2014 has been quite an eventful year for the Scottish property market! A September referendum on whether or not Scotland should become independent, final details of a new property tax to replace Stamp Duty in Scotland from 1 April 2015, a shock announcement about changes to Stamp Duty in the UK effective from December 2014, and a host of other changes and property-related news have certainly given us plenty to write about on this Blog. For a round-up of the main stories of 2014, read on!
The Scottish Property Market – Main Stories
Stamp Duty and LBTT Changes
We, along with most other estate agents and solicitors throughout Scotland, had started to make plans for the introduction of Land and Buildings Transaction Tax (LBTT) coming into effect in April 2015. This is the Scottish Government’s first tax-raising legislation, and replaces the existing Stamp Duty Land Tax (SDLT) in what looked like a radical shake-up of the Stamp Duty regime. This would, of course, affect property sales in Scotland only.
We’d already started drafting up advice notes and training documentation in preparation for the change, but the UK Government decided in early December, as part of the Chancellor’s Autumn statement, to make sweeping changes to Stamp Duty for the whole of the UK, with absolutely no advance notice at all. That change came into effect with near-immediate effect on 4 December 2014.
The changes to Stamp Duty (SDLT) made it similar to the structure of LBTT: a more progressive tax regime, where only the proportion of the purchase price above or between thresholds is taxed at the higher rate, rather than the rate being applied to the whole purchase price. The net effect is that, from early December 2014, ‘new SDLT’ applies to the whole of the UK (in the whole saving people money in comparison to ‘old SDLT’), only to be replaced (in Scotland) in a few months (for settlements taking place on or after 1 April 2015) with LBTT. Depending on the price of the property, buyers will pay more tax under LBTT than under the newly-introduced Stamp Duty regime. This will, in certain price brackets, have a significant effect on whether buyers are rushing forward to buy properties in early 2015.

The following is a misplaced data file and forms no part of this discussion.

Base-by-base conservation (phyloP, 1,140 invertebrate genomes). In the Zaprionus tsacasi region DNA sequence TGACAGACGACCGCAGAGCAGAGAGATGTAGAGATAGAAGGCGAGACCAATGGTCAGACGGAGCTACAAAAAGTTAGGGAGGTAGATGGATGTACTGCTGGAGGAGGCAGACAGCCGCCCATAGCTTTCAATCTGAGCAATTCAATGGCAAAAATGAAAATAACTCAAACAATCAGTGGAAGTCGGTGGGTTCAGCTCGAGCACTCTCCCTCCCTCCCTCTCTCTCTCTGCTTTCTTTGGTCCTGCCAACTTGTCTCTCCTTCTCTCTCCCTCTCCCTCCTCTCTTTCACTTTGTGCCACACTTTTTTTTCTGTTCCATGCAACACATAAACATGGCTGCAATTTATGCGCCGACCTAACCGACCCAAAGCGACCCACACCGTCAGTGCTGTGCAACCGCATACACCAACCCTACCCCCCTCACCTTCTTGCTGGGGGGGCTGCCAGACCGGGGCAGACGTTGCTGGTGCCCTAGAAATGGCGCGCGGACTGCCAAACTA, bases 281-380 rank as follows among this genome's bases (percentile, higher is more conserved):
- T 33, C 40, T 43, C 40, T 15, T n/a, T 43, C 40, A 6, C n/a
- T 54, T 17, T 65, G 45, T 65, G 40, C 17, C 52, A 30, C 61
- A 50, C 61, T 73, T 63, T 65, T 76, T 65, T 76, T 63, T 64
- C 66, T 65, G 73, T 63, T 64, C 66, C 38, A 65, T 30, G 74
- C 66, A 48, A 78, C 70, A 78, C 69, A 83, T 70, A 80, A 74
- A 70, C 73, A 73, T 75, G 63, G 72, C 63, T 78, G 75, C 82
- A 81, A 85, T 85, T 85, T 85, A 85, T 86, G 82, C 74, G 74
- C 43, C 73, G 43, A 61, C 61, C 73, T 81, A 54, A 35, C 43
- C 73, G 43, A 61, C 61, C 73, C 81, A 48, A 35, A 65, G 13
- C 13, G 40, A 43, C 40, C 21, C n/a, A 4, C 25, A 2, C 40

We’ve previously written in detail on this topic, and the previous blog entries can be found at:
To compare what you would pay under LBTT versus ‘new’ Stamp Duty, we have a handy calculator here too:
Land Registration etc. (Scotland) Act 2012
To be fair, this is something that will probably have bypassed most of the public. However, whilst not well-publicised, this Act will cause significant technical changes to the conveyancing process, the means by which the title of a property is transferred from one owner to the new one.
It came into force in December 2014 and has already caused mild carnage in the conveyancing world, delaying settlements.
We’ve already written extensively on the mechanics of this change, at: http://www.mov8realestate.com/2014/12/land-registration-etc-scotland-act-2012-mean-property-buyers-sellers-scotland/